EGU General Assembly 2022
© Author(s) 2022. This work is distributed under
the Creative Commons Attribution 4.0 License.

Common Era sea-level budgets of North America

Jennifer Walker1,2, Robert Kopp1,2, Timothy Shaw3, Geoff Richards3, and Benjamin Horton3,4
Jennifer Walker et al.
  • 1Department of Earth and Planetary Sciences, Rutgers University, New Brunswick, USA
  • 2Rutgers Institute of Earth, Ocean and Atmospheric Sciences, Rutgers University, New Brunswick, USA
  • 3Earth Observatory of Singapore, Nanyang Technological University, Singapore
  • 4Asian School of the Environment, Nanyang Technological University, Singapore

A sea-level budget improves understanding of driving processes and their relative contributions. However, most sea-level budget assessments are limited to the 20th and 21st centuries and are global in scale. Here, we estimate the sea-level budget on centennial to millennial timescales of the Common Era (last 2000 years). We expand upon previous analysis of sites along the U.S. mid-Atlantic coast (Walker et al., 2021) and produce site-specific sea-level budgets for all of the eastern and western North American coastlines and Gulf coast. This broader scope further improves understanding of the temporal evolution and variability of driving processes of sea-level changes in the past and present, and which will shape such changes in the future.

To produce the sea-level budgets, we use an updated global database of instrumental and proxy sea-level records coupled with a spatiotemporal model. Using the unique spatial scales of driving processes, we separate relative sea-level records into global, regional, and local-scale components. Preliminary results along the eastern North American coastline reveal that each budget is dominated by regional-scale, temporally-linear processes driven by glacial isostatic adjustment until at least the mid-19th century. This signal exhibits a spatial gradient, ranging from 1.0 ± 0.02 mm/yr (1σ) in Newfoundland to a maximum of 1.6 ± 0.02 mm/yr in southern New Jersey to 0.5 ± 0.02 mm/yr in Florida. Non-linear regional and local-scale processes, such as ocean/atmosphere dynamics and groundwater withdrawal, are smaller in magnitude and vary temporally and spatially. The most significant change to the budgets is the increasing influence of the global signal due to ice melt and thermal expansion since ~1800 CE, which reaches a 20th century rate of 1.3 ± 0.1 mm/yr, accounting for 43-65% of each budget.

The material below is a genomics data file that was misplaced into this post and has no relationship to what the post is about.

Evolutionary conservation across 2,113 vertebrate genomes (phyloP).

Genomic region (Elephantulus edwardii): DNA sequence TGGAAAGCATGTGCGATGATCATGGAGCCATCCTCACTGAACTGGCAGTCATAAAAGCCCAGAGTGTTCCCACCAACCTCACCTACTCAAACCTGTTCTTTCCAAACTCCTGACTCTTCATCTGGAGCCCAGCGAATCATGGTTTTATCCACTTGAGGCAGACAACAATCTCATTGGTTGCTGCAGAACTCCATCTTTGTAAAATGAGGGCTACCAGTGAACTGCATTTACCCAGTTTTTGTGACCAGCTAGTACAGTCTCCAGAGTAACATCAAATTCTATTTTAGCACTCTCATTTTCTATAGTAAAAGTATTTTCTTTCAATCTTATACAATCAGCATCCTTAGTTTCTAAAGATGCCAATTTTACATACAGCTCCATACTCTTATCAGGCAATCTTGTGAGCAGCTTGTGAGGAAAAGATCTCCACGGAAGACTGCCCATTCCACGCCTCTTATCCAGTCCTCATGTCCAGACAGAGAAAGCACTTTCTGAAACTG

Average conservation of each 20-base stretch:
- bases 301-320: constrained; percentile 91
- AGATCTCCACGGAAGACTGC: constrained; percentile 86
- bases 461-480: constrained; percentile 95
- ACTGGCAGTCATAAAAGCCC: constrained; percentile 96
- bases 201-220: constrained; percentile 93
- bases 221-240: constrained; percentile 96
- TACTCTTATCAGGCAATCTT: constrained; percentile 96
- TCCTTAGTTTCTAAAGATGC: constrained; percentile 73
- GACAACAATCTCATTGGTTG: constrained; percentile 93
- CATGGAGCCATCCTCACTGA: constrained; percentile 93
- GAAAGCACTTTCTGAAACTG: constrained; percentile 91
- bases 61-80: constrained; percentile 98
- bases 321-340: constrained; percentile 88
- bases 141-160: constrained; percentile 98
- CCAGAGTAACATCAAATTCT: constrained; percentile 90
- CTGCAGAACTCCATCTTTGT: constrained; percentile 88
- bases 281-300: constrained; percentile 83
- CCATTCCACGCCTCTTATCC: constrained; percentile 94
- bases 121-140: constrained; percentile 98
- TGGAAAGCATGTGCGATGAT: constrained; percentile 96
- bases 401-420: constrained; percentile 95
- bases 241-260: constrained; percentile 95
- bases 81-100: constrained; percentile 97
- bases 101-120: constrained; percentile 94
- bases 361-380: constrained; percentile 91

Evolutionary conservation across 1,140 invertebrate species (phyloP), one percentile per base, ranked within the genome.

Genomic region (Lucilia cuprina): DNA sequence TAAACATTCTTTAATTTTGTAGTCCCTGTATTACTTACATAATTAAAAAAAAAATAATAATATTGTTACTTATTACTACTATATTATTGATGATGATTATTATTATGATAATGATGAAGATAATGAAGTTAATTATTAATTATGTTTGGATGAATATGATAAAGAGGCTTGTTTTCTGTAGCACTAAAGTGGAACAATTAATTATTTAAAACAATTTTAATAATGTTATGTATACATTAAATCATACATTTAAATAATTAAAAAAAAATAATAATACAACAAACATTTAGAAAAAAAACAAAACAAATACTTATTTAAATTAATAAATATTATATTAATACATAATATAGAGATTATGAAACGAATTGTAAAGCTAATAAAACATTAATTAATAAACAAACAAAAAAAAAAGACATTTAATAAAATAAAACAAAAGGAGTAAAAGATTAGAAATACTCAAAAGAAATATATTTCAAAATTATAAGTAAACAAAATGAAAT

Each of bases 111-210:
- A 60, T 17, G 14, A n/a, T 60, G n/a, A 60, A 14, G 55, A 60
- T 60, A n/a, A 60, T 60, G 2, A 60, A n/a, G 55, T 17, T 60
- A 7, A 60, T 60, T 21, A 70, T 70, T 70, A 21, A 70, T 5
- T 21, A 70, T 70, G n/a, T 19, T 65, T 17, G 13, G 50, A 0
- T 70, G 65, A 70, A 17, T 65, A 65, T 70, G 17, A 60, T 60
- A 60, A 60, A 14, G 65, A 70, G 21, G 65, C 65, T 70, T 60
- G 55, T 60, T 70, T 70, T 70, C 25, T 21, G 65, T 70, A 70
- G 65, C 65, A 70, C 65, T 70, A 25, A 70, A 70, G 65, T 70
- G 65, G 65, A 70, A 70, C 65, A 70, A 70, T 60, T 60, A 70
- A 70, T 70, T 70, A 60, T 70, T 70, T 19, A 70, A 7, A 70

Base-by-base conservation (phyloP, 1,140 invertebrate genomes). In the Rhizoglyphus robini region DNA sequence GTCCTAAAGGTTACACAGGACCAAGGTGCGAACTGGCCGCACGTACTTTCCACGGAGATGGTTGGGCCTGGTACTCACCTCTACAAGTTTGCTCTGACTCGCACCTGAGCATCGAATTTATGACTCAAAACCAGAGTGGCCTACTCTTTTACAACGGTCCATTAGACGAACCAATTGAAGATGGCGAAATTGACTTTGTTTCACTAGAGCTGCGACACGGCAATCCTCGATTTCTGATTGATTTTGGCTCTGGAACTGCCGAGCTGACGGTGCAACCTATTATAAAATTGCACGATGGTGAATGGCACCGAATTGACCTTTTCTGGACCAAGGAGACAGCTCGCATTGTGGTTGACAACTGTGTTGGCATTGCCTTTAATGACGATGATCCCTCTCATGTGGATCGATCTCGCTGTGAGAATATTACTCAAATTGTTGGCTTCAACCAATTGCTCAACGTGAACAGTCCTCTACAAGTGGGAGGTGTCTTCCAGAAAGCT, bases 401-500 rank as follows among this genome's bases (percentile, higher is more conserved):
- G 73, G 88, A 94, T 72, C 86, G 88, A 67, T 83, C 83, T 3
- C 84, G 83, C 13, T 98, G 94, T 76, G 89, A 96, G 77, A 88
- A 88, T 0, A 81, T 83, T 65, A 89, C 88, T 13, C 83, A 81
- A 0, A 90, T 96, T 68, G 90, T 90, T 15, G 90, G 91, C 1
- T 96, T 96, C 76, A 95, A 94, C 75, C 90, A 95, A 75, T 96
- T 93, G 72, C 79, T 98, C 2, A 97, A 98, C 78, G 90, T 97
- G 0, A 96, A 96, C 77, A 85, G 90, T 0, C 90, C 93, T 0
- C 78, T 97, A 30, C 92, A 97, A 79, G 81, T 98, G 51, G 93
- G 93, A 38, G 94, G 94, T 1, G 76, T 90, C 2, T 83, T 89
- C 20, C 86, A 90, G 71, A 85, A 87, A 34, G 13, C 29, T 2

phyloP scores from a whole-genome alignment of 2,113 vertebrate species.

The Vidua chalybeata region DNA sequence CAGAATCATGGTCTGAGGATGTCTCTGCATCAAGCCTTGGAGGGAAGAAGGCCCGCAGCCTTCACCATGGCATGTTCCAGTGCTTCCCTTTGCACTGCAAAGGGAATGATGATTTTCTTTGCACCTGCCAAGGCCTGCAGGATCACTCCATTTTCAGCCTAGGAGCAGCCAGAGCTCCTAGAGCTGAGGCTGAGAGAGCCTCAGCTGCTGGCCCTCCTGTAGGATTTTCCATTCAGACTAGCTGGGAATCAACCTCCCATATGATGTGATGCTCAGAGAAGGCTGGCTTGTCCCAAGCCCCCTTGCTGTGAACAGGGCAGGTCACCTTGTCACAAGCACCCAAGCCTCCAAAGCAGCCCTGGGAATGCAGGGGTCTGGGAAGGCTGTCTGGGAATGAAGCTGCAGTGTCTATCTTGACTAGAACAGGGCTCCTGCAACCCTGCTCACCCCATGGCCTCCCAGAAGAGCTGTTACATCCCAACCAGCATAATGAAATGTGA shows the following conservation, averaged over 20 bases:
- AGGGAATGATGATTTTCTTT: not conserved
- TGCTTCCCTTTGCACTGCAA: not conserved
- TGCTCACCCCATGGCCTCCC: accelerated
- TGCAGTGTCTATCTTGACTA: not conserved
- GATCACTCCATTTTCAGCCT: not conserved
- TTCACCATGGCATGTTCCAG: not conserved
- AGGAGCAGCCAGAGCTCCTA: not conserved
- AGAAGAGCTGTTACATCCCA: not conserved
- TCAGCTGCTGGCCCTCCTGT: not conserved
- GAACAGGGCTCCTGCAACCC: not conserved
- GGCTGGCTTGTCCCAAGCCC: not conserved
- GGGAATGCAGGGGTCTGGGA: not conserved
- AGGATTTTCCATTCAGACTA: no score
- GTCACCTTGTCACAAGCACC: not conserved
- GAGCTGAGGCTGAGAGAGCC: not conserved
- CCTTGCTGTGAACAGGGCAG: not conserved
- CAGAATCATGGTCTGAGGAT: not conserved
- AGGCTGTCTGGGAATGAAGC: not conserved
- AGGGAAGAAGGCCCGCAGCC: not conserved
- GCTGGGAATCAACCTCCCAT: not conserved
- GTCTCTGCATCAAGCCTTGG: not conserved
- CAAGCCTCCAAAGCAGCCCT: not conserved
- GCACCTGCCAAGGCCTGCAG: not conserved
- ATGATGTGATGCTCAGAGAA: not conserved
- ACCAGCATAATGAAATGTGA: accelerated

How to cite: Walker, J., Kopp, R., Shaw, T., Richards, G., and Horton, B.: Common Era sea-level budgets of North America, EGU General Assembly 2022, Vienna, Austria, 23–27 May 2022, EGU22-6530,, 2022.